Cognitive dysfunctions and pathological gambling in patients with Parkinson's disease

Authors

  • Gabriella Santangelo PhD,

    1. Dipartimento di Scienze Neurologiche, Università di Napoli Federico II, Naples, Italy
    2. Laboratorio di Neuropsicologia, Dipartimento di Psicologia, Seconda Università Studi di Napoli, Naples, Italy
    3. Istituto di Diagnosi e Cura “Hermitage Capodimonte,” Naples, Italy
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  • Carmine Vitale MD, PhD,

    1. Dipartimento di Scienze Neurologiche, Università di Napoli Federico II, Naples, Italy
    2. Istituto di Diagnosi e Cura “Hermitage Capodimonte,” Naples, Italy
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  • Luigi Trojano MD,

    1. Laboratorio di Neuropsicologia, Dipartimento di Psicologia, Seconda Università Studi di Napoli, Naples, Italy
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  • Francesca Verde PhD,

    1. Laboratorio di Neuropsicologia, Dipartimento di Psicologia, Seconda Università Studi di Napoli, Naples, Italy
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  • Dario Grossi MD,

    1. Laboratorio di Neuropsicologia, Dipartimento di Psicologia, Seconda Università Studi di Napoli, Naples, Italy
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  • Paolo Barone MD, PhD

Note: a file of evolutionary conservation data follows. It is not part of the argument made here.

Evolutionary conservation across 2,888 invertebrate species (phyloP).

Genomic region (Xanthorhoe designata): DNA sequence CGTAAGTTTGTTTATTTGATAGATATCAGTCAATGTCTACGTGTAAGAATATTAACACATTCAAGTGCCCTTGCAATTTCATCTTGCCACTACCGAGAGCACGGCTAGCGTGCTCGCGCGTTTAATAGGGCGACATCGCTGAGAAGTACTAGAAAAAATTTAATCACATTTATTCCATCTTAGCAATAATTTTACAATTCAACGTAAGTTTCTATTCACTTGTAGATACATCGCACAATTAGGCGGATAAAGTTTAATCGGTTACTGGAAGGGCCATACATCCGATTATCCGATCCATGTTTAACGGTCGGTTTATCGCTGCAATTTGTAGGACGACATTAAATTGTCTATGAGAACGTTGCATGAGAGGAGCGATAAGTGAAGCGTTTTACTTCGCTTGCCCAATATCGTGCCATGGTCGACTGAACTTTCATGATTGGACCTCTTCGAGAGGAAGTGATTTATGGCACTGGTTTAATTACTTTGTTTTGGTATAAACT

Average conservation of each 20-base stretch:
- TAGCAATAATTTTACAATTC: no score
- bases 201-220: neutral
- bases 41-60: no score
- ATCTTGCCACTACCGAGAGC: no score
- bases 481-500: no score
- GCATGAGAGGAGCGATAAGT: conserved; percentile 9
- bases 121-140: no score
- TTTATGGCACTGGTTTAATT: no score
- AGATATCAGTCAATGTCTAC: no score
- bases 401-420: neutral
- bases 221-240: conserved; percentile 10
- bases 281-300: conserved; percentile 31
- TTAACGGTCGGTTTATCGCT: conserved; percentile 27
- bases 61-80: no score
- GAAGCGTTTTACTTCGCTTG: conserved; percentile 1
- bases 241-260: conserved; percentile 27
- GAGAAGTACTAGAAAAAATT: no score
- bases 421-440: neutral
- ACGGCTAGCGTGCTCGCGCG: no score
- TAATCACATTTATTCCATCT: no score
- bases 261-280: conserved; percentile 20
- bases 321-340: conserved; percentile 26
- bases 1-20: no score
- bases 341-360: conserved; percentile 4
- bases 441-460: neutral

Corresponding author
    1. Dipartimento di Scienze Neurologiche, Università di Napoli Federico II, Naples, Italy
    • Department of Neurological Sciences, University of Naples Federico II, Via S. Pansini 5, 80131 Naples, Italy
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  • Potential conflict of interest: Nothing to report.

Abstract

The purpose of this study was to investigate the neuropsychological correlates of pathological gambling (PG) in Parkinson's disease (PD). Fifteen patients with PD affected by PG (identified based on DSM-IV criteria; PD+PG) without clinically evident dementia were compared with 15 nondemented patients with PD not affected by PG (PD−PG). Two groups of patients with PD were matched for age, length of education, and gender. Clinical and neuropsychiatric features were assessed; several cognitive domains, mainly related to executive functions, were explored by means of standardized neuropsychological tasks. PD+PG and PD−PG did not differ on clinical and neuropsychiatric aspects. PD+PG patients performed significantly worse than PD−PG patients on cognitive tasks that evaluated visuo-spatial long-term memory and several frontal lobe functions. After Bonferroni correction, differences remained significant on the Frontal Assessment Battery (FAB) (P = 0.001), on phonological fluency task (P = 0.003), and on the Trail Making Test, part B minus part A (P = 0.002). Logistic regression analysis demonstrated that low scores on the FAB were the only independent predictor of PG (odds ratio, 27.9; 95% CI: 2.82–277.95, P = 0.004). The results indicate an association between PG and frontal lobe dysfunctions in nondemented patients with PD. Low scores on the FAB indicate patients with PD at high risk for PG. © 2009 Movement Disorder Society

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